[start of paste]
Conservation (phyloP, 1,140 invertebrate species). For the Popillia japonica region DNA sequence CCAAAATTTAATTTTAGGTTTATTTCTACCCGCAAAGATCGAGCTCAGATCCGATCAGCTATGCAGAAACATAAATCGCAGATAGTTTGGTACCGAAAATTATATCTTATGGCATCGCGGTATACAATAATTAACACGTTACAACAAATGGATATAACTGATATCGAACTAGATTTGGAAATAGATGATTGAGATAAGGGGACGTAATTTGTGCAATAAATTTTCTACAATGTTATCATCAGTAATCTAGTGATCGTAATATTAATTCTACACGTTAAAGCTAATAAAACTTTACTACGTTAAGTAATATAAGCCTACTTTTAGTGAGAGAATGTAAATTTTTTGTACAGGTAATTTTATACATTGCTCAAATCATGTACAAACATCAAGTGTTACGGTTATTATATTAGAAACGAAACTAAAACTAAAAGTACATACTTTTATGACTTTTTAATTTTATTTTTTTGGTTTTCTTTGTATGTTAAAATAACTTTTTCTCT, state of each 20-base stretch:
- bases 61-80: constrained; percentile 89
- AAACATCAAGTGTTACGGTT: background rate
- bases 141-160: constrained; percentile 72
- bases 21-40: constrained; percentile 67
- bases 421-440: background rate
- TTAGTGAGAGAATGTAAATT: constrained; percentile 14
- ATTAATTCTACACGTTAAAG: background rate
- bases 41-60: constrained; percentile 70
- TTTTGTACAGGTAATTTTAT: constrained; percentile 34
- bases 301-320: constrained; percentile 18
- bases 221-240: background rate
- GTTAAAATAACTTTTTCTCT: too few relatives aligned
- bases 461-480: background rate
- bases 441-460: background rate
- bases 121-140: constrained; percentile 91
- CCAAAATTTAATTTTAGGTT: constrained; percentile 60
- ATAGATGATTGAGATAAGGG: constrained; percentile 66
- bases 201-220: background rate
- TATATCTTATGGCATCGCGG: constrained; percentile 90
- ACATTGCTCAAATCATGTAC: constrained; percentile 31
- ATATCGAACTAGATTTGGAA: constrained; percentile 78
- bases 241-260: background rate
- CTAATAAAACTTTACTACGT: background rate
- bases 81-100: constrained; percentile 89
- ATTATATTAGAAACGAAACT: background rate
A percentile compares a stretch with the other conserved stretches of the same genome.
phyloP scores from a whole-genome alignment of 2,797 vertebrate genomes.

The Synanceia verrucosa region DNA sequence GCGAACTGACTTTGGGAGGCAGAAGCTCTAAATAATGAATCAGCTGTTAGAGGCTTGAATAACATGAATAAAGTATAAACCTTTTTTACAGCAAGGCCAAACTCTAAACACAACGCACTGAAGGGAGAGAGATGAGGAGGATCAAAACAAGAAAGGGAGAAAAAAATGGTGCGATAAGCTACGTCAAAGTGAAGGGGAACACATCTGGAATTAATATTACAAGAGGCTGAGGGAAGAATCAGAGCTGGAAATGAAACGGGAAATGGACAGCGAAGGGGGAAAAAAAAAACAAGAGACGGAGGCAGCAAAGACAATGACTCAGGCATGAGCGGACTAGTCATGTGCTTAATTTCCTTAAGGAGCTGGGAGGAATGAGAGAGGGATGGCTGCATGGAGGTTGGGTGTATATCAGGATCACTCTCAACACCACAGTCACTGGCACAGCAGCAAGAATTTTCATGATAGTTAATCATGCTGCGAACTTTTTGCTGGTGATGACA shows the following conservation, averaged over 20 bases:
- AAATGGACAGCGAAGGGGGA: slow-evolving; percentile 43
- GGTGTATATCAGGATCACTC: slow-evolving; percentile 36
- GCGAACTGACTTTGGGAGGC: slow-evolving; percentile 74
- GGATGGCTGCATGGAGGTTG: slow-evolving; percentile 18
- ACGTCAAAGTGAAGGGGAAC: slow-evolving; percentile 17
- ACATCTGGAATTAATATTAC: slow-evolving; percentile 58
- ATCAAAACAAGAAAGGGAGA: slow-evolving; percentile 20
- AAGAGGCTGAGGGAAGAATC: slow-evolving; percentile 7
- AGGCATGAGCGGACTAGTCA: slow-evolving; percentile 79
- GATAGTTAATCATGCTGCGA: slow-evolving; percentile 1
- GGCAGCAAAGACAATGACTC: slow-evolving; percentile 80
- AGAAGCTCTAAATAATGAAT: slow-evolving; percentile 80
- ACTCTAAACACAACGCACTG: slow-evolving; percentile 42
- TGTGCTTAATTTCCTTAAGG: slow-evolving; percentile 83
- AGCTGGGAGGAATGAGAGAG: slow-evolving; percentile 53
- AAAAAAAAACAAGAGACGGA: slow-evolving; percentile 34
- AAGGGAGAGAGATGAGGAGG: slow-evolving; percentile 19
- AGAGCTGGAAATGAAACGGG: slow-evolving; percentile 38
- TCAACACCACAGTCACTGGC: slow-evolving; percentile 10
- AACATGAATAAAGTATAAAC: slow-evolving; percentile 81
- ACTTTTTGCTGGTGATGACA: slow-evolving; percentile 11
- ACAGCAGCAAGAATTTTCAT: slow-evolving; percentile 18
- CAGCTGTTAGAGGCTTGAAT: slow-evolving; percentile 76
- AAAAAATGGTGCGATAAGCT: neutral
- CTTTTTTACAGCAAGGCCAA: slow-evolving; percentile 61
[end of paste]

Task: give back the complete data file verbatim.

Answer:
Conservation (phyloP, 1,140 invertebrate species). For the Popillia japonica region DNA sequence CCAAAATTTAATTTTAGGTTTATTTCTACCCGCAAAGATCGAGCTCAGATCCGATCAGCTATGCAGAAACATAAATCGCAGATAGTTTGGTACCGAAAATTATATCTTATGGCATCGCGGTATACAATAATTAACACGTTACAACAAATGGATATAACTGATATCGAACTAGATTTGGAAATAGATGATTGAGATAAGGGGACGTAATTTGTGCAATAAATTTTCTACAATGTTATCATCAGTAATCTAGTGATCGTAATATTAATTCTACACGTTAAAGCTAATAAAACTTTACTACGTTAAGTAATATAAGCCTACTTTTAGTGAGAGAATGTAAATTTTTTGTACAGGTAATTTTATACATTGCTCAAATCATGTACAAACATCAAGTGTTACGGTTATTATATTAGAAACGAAACTAAAACTAAAAGTACATACTTTTATGACTTTTTAATTTTATTTTTTTGGTTTTCTTTGTATGTTAAAATAACTTTTTCTCT, state of each 20-base stretch:
- bases 61-80: constrained; percentile 89
- AAACATCAAGTGTTACGGTT: background rate
- bases 141-160: constrained; percentile 72
- bases 21-40: constrained; percentile 67
- bases 421-440: background rate
- TTAGTGAGAGAATGTAAATT: constrained; percentile 14
- ATTAATTCTACACGTTAAAG: background rate
- bases 41-60: constrained; percentile 70
- TTTTGTACAGGTAATTTTAT: constrained; percentile 34
- bases 301-320: constrained; percentile 18
- bases 221-240: background rate
- GTTAAAATAACTTTTTCTCT: too few relatives aligned
- bases 461-480: background rate
- bases 441-460: background rate
- bases 121-140: constrained; percentile 91
- CCAAAATTTAATTTTAGGTT: constrained; percentile 60
- ATAGATGATTGAGATAAGGG: constrained; percentile 66
- bases 201-220: background rate
- TATATCTTATGGCATCGCGG: constrained; percentile 90
- ACATTGCTCAAATCATGTAC: constrained; percentile 31
- ATATCGAACTAGATTTGGAA: constrained; percentile 78
- bases 241-260: background rate
- CTAATAAAACTTTACTACGT: background rate
- bases 81-100: constrained; percentile 89
- ATTATATTAGAAACGAAACT: background rate
A percentile compares a stretch with the other conserved stretches of the same genome.
phyloP scores from a whole-genome alignment of 2,797 vertebrate genomes.

The Synanceia verrucosa region DNA sequence GCGAACTGACTTTGGGAGGCAGAAGCTCTAAATAATGAATCAGCTGTTAGAGGCTTGAATAACATGAATAAAGTATAAACCTTTTTTACAGCAAGGCCAAACTCTAAACACAACGCACTGAAGGGAGAGAGATGAGGAGGATCAAAACAAGAAAGGGAGAAAAAAATGGTGCGATAAGCTACGTCAAAGTGAAGGGGAACACATCTGGAATTAATATTACAAGAGGCTGAGGGAAGAATCAGAGCTGGAAATGAAACGGGAAATGGACAGCGAAGGGGGAAAAAAAAAACAAGAGACGGAGGCAGCAAAGACAATGACTCAGGCATGAGCGGACTAGTCATGTGCTTAATTTCCTTAAGGAGCTGGGAGGAATGAGAGAGGGATGGCTGCATGGAGGTTGGGTGTATATCAGGATCACTCTCAACACCACAGTCACTGGCACAGCAGCAAGAATTTTCATGATAGTTAATCATGCTGCGAACTTTTTGCTGGTGATGACA shows the following conservation, averaged over 20 bases:
- AAATGGACAGCGAAGGGGGA: slow-evolving; percentile 43
- GGTGTATATCAGGATCACTC: slow-evolving; percentile 36
- GCGAACTGACTTTGGGAGGC: slow-evolving; percentile 74
- GGATGGCTGCATGGAGGTTG: slow-evolving; percentile 18
- ACGTCAAAGTGAAGGGGAAC: slow-evolving; percentile 17
- ACATCTGGAATTAATATTAC: slow-evolving; percentile 58
- ATCAAAACAAGAAAGGGAGA: slow-evolving; percentile 20
- AAGAGGCTGAGGGAAGAATC: slow-evolving; percentile 7
- AGGCATGAGCGGACTAGTCA: slow-evolving; percentile 79
- GATAGTTAATCATGCTGCGA: slow-evolving; percentile 1
- GGCAGCAAAGACAATGACTC: slow-evolving; percentile 80
- AGAAGCTCTAAATAATGAAT: slow-evolving; percentile 80
- ACTCTAAACACAACGCACTG: slow-evolving; percentile 42
- TGTGCTTAATTTCCTTAAGG: slow-evolving; percentile 83
- AGCTGGGAGGAATGAGAGAG: slow-evolving; percentile 53
- AAAAAAAAACAAGAGACGGA: slow-evolving; percentile 34
- AAGGGAGAGAGATGAGGAGG: slow-evolving; percentile 19
- AGAGCTGGAAATGAAACGGG: slow-evolving; percentile 38
- TCAACACCACAGTCACTGGC: slow-evolving; percentile 10
- AACATGAATAAAGTATAAAC: slow-evolving; percentile 81
- ACTTTTTGCTGGTGATGACA: slow-evolving; percentile 11
- ACAGCAGCAAGAATTTTCAT: slow-evolving; percentile 18
- CAGCTGTTAGAGGCTTGAAT: slow-evolving; percentile 76
- AAAAAATGGTGCGATAAGCT: neutral
- CTTTTTTACAGCAAGGCCAA: slow-evolving; percentile 61